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97% Consensus? Survey Shows Only 59% Of Scientists Expect Climate Doom

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A new poll of scientists conducted by Fairleigh Dickinson University found that only 59 percent of respondents think global climate change will cause “significant harm” to the “living conditions for people alive today.”

That is far short of the “97 percent consensus” narrative pushed by climate alarmists and their media allies across the globe.

The survey, conducted in September and October 2022 by Fairleigh Dickinson University and commissioned by The Heartland Institute, polled only professionals and academics who held at least a bachelor’s degree in the fields of meteorology, climatology, physics, geology, and hydrology.

The key question of the survey asked: “In your judgment, what will be the overall impact of global climate change on living conditions for people alive today, across the globe?” Fifty-nine percent said “significant harm.”

Thirty-nine percent said either “significant improvement,” “slight improvement,” “no change,” or “slight harm.” Two percent were not sure. [emphasis, links added]

Among respondents with the most experience – those at least 50 years old – less than half expect significant harm for people alive today. Scientists 30 years old and younger were the only age group for which more than 60 percent expected significant harm.

Like prior surveys of scientists, the new poll shows the vast majority of scientists agree the planet is warming. On average, respondents attributed 75 percent of recent warming to human activity. More importantly, scientists disagree among themselves on whether future warming will be much of a problem.

The poll also found only 41 percent of respondents believe there has been a significant increase in the frequency of severe weather events. The majority say there has been no change or only a slight increase.

In reality, objective data show hurricanestornadoeswildfiresdrought, and other extreme weather events have become less frequent in recent decades.

“The scientific method requires that we engage in science by testing and analyzing theories according to objective data rather than asking for a show of hands,” said James Taylor, president of The Heartland Institute, who often speaks in the media and in testimony before legislators.

“However, to the extent people are curious about what other scientists believe, there is substantial disagreement among scientists themselves regarding whether climate change poses serious threats, or even merely significant ones.

“This newest survey destroys the oft-repeated propaganda that 97 percent of the world’s scientists believe climate change is a serious problem requiring immediate action,” Taylor added.

“While the media and climate advocates claim that there is a ‘97 percent consensus’ on climate change, this poll illustrates that there is less consensus and a broader scope of differing opinion,” said Heartland Institute Senior Fellow Anthony Watts.

“Climate change is almost always framed as something bad, this poll finds 30 percent said climate change will produce only ‘slight harm’ to our standard of living and eighty percent stated they believe our standard of living will improve or remain unchanged due to climate change.

Just 44 percent of scientists over 50 years old believe climate change will reduce our standard of living in our lifetimes,” Watts added. “Further, they were unconvinced that severe weather events have increased, at just 38 percent. The results suggest that the draconian solutions such as net-zero being pushed by the left, even if they actually worked, are aimed at a non-problem.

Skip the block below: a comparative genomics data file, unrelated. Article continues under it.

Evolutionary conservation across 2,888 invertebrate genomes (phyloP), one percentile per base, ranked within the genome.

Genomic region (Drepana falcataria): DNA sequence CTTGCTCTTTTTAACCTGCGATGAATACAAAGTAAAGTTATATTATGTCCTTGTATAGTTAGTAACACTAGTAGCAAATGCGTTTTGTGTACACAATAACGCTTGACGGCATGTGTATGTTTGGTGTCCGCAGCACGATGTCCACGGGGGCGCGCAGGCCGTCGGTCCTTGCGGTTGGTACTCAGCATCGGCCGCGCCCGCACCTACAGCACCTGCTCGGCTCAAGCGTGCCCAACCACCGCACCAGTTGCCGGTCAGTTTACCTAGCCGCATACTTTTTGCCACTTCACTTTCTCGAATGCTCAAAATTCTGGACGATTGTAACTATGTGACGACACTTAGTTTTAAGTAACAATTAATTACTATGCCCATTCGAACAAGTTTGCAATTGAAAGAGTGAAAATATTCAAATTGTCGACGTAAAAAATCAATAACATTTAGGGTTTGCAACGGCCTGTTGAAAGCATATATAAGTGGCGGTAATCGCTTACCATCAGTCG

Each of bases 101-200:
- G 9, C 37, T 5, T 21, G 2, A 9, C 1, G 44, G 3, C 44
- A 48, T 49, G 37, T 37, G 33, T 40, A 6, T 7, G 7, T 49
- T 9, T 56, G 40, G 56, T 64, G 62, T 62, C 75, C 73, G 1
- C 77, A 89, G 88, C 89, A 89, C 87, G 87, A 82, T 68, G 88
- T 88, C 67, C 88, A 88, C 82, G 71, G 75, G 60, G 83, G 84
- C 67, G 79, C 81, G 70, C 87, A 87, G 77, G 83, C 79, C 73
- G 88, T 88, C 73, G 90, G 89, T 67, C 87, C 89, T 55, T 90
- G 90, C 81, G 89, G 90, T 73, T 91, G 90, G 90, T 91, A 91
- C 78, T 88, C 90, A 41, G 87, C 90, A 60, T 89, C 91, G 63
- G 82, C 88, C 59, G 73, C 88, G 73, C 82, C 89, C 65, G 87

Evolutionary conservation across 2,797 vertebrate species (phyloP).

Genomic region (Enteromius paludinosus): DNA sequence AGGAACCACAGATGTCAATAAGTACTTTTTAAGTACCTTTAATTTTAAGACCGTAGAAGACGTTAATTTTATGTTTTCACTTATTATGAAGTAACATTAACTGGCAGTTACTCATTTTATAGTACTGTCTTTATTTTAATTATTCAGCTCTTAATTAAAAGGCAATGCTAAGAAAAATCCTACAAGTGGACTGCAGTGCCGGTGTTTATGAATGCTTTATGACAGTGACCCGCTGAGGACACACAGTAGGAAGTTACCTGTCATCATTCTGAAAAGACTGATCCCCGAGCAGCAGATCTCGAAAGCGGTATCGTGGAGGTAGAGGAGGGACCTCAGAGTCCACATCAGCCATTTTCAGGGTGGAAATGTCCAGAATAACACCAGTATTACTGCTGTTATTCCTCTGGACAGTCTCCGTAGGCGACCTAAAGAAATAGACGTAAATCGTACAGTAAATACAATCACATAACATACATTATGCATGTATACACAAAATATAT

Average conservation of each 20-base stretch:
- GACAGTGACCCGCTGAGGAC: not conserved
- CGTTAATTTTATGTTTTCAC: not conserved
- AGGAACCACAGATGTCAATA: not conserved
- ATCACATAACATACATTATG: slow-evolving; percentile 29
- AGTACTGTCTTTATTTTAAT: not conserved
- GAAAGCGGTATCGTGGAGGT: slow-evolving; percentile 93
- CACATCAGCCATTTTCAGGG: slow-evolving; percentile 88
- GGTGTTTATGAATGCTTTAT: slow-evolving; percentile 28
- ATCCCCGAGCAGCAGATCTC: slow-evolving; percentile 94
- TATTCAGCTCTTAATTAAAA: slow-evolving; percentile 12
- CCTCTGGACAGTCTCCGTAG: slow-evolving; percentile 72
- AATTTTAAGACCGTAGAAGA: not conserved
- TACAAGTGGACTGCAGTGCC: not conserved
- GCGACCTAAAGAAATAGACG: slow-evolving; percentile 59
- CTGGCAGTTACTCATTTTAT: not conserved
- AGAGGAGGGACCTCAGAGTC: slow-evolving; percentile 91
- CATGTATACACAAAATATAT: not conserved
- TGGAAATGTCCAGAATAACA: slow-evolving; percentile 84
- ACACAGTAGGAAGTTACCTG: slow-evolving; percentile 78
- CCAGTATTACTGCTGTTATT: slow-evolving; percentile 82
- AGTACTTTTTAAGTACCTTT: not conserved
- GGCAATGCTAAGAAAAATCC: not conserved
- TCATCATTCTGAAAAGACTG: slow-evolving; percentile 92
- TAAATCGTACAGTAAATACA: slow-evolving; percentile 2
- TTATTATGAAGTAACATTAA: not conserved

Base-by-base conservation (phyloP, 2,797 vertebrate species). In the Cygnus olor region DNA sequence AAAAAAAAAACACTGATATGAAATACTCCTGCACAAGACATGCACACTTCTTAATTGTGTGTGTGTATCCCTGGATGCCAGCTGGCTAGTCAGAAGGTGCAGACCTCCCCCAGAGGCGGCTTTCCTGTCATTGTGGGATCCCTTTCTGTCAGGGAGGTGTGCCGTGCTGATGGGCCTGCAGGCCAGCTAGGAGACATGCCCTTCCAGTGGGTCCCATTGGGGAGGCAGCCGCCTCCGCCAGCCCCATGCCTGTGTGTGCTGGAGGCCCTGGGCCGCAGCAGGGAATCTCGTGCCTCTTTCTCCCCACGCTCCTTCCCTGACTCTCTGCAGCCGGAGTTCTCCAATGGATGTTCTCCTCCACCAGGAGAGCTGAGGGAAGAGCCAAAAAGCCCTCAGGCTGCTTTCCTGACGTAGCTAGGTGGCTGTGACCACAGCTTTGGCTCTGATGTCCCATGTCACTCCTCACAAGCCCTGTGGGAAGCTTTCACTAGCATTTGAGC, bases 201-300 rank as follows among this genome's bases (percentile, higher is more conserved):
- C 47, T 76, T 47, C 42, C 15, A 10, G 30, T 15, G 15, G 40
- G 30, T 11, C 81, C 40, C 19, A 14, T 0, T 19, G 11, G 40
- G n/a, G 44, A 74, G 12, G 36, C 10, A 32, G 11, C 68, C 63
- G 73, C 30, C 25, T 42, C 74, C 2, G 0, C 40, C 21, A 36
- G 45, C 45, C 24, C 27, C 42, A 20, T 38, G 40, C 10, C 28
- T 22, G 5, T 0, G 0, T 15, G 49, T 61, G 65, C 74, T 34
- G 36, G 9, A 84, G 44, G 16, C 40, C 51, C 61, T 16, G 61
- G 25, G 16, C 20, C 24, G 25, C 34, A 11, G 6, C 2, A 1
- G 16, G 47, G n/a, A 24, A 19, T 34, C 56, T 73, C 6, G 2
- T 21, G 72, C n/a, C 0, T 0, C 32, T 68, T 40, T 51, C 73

“This survey, once again, explodes the myth that 97 percent of climate scientists believe humans are causing catastrophic climate change,” said H. Sterling Burnett, director of the Arthur B. Robinson Center on Climate and Environmental Policy at The Heartland Institute.

“Although, on average, most respondents attributed 75 percent of recent warming to human activity, nearly 40 percent of those surveyed said they believe climate change will cause only slight harm, no harm, or even improve living conditions.

“So, climate change? Yes. Humans responsible for most of it? The poll says, ‘yes.’ Catastrophe? No agreement,” Burnett said.

“Interestingly, it seems the more experience one has as a researcher the more skeptical one becomes of extreme climate claims, with less than half of those surveyed who were 50 or older believing either that humans were responsible for the vast majority of climate change or that climate change threatens significant harm to those living today.

“It seems, years of indoctrination have succeeded in brainwashing younger, less experienced climate scientists into believing, data to the contrary, that humans are causing a climate catastrophe,” Burnett added.

“This survey shows that, at least among those surveyed, there is a correct consensus belief that the Earth’s climate does in fact change, but it’s clear that the science on attribution to human causes, or the severity of impact, is not quite settled,” said Heartland Institute Research Fellow Linnea Lueken.

“This is good news, and there should be a robust and enthusiastic debate without fear of losing funding or career prospects; no perspective can be ignored outright without testing. It is particularly notable that some scientists surveyed believe that there are increases in extreme weather events like hurricanes, despite the fact that data shows that is not the case.

“To me, this result indicates that many opinions are being influenced not by scientific data, but by sensationalist media coverage,” she added. “Scientists are, after all, human like the rest of us, and are just as susceptible to bias and non-scientific propaganda as anyone else.”

Read more at Climate Realism

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